Owen McGreevy, ECHO Tri-Editor in Chief
The clock winds down slowly. 3…2….1…time’s up! After years of practices, hard work, and competitions, the moment has finally come.
While it may not be a game-winning Hail Mary, buzzer beater or walk-off, the last few moments of a math league competition are just as thrilling and can produce a memory that will last forever.
For Trinity senior Paul Springer, his sophomore year yielded such a moment when he “scored sixth in the entire Louisville Math League.”
This accomplishment sparked a trend of progress in Springer’s own scores and reflects the team’s progress as well.
In the Greater Louisville Math League, Trinity has finished in the top four out of 28 schools for the past nine years. The league is split into divisions. Trinity’s division includes Ballard, Eastern, KCD, Sacred Heart, and St. Xavier, among others.
Springer finished first in Trinity’s division his sophomore year. The glory, however, does not come without preparation.
“We usually do a practice test before,” moderator and teacher Mr. Jason Rand said. Afterwards, Rand chooses the top three in each grade level to compete, as well as some backups.
Springer has stayed sharp by doing many practice tests. He even goes over old practice tests. There are no official practices, so the members pick up a practice test and complete it on their own time.
The team currently consists of about 15 students, and all students are invited to compete.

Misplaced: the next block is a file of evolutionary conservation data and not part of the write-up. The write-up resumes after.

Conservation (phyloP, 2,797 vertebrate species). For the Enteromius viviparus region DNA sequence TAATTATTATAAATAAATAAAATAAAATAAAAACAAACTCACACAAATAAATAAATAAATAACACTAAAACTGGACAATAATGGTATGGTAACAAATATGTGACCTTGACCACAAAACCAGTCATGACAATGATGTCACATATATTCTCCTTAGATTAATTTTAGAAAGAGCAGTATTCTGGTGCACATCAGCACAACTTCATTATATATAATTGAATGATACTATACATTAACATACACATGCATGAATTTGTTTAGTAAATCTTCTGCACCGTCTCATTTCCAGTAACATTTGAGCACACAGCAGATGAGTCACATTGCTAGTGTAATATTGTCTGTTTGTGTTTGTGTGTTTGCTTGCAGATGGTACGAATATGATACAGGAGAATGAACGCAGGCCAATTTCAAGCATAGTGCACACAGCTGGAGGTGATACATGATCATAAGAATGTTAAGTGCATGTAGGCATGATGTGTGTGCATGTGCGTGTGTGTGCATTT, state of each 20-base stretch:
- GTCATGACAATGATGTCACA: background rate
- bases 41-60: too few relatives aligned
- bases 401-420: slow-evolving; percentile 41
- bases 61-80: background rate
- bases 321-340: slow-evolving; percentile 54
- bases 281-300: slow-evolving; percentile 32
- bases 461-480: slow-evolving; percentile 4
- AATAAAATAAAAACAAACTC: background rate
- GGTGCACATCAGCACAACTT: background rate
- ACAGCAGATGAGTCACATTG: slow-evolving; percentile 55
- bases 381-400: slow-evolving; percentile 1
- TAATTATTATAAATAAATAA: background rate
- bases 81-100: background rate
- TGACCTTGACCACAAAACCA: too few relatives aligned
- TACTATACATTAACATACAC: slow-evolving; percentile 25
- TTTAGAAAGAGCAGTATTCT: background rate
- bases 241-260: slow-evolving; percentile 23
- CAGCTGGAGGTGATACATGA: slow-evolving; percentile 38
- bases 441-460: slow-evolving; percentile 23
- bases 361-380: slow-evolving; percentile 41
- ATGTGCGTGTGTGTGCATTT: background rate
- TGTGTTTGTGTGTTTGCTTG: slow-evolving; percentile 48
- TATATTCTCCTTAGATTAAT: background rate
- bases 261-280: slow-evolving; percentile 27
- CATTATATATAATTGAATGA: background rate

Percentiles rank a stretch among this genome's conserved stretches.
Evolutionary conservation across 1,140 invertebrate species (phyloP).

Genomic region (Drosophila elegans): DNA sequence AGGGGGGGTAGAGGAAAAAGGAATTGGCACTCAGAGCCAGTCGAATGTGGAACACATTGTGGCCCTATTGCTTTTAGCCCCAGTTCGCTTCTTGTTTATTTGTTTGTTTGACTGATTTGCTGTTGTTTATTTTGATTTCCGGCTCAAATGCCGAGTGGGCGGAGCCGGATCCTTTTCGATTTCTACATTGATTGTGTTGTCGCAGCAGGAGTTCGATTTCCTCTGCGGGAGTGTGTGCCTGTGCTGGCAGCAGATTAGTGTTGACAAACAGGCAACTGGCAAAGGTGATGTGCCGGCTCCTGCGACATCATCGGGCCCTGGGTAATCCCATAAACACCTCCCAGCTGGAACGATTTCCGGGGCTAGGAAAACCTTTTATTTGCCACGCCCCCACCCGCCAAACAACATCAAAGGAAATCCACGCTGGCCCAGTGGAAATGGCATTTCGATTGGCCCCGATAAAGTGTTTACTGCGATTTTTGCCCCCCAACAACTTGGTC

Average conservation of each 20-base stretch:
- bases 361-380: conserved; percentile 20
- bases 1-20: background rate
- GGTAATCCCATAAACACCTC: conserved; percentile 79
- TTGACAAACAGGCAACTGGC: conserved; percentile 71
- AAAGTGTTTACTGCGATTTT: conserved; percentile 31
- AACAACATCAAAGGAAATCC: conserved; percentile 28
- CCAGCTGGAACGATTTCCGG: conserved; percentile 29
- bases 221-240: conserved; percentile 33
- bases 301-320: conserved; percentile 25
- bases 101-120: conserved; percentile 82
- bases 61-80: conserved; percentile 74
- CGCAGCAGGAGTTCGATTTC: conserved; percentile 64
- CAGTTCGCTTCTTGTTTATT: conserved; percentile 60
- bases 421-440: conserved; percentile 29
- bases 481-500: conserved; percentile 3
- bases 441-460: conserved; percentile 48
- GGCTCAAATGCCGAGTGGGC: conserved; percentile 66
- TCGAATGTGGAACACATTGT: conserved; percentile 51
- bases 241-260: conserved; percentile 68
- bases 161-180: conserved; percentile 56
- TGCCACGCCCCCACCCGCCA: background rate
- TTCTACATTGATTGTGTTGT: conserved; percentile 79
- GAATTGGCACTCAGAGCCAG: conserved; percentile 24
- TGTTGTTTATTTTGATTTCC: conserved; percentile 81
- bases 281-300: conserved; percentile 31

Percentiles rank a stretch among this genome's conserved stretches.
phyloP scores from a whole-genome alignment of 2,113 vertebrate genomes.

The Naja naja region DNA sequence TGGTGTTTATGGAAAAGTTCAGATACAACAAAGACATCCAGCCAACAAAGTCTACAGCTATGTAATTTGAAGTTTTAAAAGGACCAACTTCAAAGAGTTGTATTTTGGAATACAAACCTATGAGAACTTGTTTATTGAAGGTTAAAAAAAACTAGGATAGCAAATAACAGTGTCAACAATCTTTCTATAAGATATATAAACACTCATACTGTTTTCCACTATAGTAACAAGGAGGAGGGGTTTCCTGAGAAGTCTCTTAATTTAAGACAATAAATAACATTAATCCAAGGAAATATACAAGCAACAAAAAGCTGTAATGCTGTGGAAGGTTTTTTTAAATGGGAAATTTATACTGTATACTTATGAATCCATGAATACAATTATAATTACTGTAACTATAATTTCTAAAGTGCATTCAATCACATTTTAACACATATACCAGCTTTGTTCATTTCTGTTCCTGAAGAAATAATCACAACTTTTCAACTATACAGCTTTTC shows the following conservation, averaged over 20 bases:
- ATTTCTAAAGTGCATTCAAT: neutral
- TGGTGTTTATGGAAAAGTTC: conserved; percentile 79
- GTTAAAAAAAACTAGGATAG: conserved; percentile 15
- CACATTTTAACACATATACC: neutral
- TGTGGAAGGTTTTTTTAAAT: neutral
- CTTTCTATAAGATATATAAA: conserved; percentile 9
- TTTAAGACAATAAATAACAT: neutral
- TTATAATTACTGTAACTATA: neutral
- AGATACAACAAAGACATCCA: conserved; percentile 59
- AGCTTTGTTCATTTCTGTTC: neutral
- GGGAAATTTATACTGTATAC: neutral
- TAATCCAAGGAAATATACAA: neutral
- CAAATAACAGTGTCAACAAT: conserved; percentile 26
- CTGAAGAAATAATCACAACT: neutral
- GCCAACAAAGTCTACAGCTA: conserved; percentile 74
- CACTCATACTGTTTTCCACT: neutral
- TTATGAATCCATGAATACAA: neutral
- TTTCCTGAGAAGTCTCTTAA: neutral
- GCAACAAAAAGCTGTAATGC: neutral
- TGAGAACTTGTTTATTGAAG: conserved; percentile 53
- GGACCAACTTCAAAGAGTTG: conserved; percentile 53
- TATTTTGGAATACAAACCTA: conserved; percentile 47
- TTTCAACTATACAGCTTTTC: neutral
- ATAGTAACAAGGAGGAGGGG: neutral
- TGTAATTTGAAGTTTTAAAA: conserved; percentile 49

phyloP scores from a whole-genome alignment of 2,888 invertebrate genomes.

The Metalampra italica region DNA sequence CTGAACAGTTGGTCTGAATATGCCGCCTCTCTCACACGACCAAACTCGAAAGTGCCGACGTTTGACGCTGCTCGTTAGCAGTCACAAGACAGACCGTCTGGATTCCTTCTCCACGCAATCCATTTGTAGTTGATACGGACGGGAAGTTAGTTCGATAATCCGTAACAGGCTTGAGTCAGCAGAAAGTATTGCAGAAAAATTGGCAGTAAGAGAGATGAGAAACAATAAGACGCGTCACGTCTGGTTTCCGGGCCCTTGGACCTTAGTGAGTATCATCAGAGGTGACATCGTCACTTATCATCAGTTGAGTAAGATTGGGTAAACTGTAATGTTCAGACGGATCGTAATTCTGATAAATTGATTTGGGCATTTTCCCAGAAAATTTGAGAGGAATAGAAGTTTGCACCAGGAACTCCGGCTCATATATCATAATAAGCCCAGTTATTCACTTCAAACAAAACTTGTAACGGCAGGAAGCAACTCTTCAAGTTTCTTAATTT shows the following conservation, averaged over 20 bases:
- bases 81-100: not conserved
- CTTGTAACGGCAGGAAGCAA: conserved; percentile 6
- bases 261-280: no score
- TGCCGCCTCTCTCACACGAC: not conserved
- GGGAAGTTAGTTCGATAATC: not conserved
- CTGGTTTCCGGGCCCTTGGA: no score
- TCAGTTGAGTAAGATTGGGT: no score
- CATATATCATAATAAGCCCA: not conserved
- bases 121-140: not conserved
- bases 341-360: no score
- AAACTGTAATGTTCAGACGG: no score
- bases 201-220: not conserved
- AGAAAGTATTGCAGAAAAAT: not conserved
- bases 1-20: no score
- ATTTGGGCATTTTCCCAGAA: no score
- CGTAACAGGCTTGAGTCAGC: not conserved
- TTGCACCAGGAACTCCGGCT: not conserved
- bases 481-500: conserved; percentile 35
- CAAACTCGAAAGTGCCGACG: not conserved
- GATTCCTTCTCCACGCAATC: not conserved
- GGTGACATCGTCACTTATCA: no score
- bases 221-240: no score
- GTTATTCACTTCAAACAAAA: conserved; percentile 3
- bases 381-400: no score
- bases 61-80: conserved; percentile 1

“I was in a sophomore math class, and there was a sophomore who invited me to join,” Springer said. He went to the first meeting, loved it, and has stuck with it ever since.
Competing in a math league provides a number of benefits for the team members, according to Rand. He said, “Participating in the league also increases chances for scholarships and getting into tough math- or science-oriented programs.
In addition to academic benefits, Springer has met many people within the league community. The team allows upperclassmen the chance to be good role models for underclassmen.
Springer said the local competitions give him the chance to compete against people he knows from other schools, which makes the competitions more fun.
For Trinity, local competitions usually take place at Eastern High School. Unfortunately, competitions did not take place last year due to COVID-19.
“JCPS, the public schools, run it, and they were never in person until the last month or two of school,” Rand said.
The league is back this year. As Springer continues to welcome new teammates, he will always remember the students he met through competing in the league.
Springer said, “It’s nice to meet people like me who are interested in math — and do some fun math stuff!”